Can Amazon deliver emotion for Christmas with its first bricks and mortar store?
The news that Amazon is set to go physical this Christmas with the first bricks and mortar store in its 20-year history should be anything but a surprise. The category-leading retailer seems to have no fear when it comes to exploring the retail space, whether that’s by drone, digital or delivery van. Why not a physical store?
This year has seen a flurry of exciting innovations from the Seattle giant. In February, an update to its app called Flow introduced image recognition so products could be photographed and added to your shopping cart.
Then came Amazon dash in April, a Wi-Fi device combining voice recognition and barcode scanner to instantly add items to your Amazon Fresh shopping list. The retailer then added social to its own list of options with the buy button, social shopping cart link on Twitter.
Amazon continues to sell more products in more ways. It is the ultimate Everywhere, Instant and Personal retailer.
The Amazon store, in Downtown New York, is not primarily about sales. It’s a canny way of avoiding the logistical problem of ‘we called, you were out’ that can bedevil Christmas. This ‘conversion gap’ can also put consumers off at Christmas when it’s all about no fail shopping. It’s one reason why physical retail is still the largest element at Christmas. Who wouldn’t want a piece of that action?
The stores – and they will be multiple if New York is a success – are likely to be functional and more Argos than Apple as some commentators have suggested.
But is this anything more than a holiday gimmick? Seasonal stores have become a feature of a retail market in recent years, with no shortage of empty space and plenty of landlords willing to be flexible on short-term lets. Look at the boom in pop-ups in recent years. Is Amazon simply taking advantage of this to help it over a logistical hump?
The good news for customers is that the stores look likely to be putting customer service to the fore. This could be an interesting longer-term strategy for Amazon, which puts great store in its service offering. If returning goods to Amazon becomes as easy as doing so to M&S, that’s a great piece of service design.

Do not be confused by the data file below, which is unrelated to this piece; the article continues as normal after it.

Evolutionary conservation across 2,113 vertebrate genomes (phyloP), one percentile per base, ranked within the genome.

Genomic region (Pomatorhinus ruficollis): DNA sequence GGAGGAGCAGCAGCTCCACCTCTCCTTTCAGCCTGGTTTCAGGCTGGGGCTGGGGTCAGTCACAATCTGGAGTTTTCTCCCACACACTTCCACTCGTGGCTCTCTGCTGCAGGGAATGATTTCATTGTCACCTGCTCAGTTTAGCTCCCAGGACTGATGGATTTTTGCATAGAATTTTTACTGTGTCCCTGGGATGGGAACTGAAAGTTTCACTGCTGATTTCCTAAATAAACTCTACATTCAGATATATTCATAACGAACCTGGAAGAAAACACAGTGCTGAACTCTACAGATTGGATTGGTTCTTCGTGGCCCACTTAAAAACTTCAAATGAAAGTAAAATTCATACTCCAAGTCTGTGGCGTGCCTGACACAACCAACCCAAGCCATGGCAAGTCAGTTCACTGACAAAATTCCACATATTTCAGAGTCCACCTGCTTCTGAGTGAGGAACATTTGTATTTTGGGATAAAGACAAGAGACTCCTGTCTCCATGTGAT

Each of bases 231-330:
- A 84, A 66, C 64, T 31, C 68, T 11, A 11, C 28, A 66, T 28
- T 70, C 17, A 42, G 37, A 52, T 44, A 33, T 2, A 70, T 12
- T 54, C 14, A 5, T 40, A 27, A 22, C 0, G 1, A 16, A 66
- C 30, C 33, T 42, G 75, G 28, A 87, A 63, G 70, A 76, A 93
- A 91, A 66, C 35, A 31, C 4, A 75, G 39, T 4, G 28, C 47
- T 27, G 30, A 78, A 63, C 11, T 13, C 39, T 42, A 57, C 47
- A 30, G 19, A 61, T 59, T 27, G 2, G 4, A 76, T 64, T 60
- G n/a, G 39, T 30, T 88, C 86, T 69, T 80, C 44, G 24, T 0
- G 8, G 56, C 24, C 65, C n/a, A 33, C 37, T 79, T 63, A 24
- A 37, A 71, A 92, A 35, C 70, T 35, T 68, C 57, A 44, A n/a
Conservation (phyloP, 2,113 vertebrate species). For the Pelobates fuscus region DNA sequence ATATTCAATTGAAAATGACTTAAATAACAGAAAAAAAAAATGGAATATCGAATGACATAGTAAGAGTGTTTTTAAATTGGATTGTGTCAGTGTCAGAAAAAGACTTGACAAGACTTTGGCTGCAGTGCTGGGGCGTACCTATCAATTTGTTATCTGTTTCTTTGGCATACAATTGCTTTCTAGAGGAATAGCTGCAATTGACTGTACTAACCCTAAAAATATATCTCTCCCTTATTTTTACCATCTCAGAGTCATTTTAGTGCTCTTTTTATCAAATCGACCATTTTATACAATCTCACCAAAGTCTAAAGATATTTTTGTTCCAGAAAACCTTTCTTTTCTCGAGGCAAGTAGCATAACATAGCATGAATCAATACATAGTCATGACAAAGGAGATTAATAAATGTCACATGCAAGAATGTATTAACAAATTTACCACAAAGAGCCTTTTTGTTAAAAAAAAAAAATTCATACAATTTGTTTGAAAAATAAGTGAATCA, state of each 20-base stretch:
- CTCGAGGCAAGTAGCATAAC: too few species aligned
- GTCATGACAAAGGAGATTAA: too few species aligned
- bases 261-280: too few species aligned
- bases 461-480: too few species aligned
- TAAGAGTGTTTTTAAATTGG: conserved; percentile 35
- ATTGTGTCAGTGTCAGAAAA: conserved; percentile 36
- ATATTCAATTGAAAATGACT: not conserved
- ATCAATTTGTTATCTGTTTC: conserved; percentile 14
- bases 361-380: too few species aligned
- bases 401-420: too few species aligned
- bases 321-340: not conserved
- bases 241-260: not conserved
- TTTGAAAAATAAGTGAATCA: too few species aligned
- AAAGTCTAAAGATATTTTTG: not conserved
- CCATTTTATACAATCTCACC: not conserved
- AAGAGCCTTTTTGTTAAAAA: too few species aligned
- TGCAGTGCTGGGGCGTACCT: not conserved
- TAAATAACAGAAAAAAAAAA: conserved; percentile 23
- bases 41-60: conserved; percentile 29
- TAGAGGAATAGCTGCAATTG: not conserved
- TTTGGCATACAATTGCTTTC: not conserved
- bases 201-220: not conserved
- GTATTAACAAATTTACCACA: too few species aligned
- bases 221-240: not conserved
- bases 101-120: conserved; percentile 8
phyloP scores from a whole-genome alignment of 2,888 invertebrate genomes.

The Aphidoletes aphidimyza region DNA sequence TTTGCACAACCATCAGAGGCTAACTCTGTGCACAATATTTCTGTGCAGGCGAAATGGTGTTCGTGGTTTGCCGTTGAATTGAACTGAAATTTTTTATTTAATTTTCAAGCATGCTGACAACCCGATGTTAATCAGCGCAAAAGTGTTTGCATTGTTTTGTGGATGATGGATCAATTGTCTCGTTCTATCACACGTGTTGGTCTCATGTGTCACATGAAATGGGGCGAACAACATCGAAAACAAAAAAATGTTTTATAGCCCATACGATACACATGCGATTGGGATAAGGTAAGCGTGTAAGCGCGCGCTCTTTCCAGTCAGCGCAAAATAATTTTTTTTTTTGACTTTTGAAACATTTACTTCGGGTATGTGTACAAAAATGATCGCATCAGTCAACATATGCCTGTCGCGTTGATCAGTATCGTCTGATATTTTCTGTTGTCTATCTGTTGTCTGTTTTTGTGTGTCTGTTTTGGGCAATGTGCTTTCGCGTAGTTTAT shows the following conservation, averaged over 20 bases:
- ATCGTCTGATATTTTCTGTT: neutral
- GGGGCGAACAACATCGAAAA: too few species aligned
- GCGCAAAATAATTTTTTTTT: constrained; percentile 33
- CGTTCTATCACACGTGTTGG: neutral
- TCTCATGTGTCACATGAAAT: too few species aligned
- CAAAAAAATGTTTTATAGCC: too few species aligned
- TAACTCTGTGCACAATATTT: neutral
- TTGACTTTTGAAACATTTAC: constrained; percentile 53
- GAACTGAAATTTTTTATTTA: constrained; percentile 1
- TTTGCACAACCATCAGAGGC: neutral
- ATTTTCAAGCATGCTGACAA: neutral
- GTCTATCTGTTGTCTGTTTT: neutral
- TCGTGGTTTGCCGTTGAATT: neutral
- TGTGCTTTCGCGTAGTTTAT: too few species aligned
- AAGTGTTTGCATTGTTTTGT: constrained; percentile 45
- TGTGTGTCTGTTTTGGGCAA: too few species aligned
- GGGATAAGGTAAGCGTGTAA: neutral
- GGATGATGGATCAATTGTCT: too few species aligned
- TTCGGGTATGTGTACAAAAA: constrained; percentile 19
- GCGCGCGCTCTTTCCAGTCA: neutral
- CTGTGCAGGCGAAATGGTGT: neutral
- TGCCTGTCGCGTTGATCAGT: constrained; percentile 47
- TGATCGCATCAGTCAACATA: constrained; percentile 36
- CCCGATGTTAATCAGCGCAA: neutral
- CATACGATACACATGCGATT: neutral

This isn’t the first time Amazon has looked to get physical. It already has secure collection lockers in cities to make pick up easier. It has also used pop-ups to sell product and has sold Kindles through store groups Target and Walmart. It even looked to open stores in Seattle two years ago before going cold on the idea.
With the store development it will need to ensure that its famed slick online service is replicated in-store. The prospect of joining a queue to pick up Amazon deliveries could be more Royal Mail sorting office than titan of ecommerce. Same day delivery in New York or click and pick sounds great, but the experience needs to be Amazon-like.
Arguably Amazon is the most convenient retailer in the world: it delivers a huge assortment at highly competitive prices in a way that is simple to shop, and the more we shop, the more personal the experience becomes. We like that, but we don’t love it like we love other retailers. That is because other retailers, especially those that deliver an omnichannel experience like John Lewis, build emotion into everything they do, especially at Christmas.
Amazon isn’t scared of breaking boundaries and taking shopping everywhere. Perhaps the bricks-and-mortar format is an opportunity for Amazon to stand for more than convenience and price, and start to establish an emotional bond with shoppers at that most emotional (not to mention key trading) time of the year – Christmas.
Simon Hathaway is president and global head of retail experience at Cheil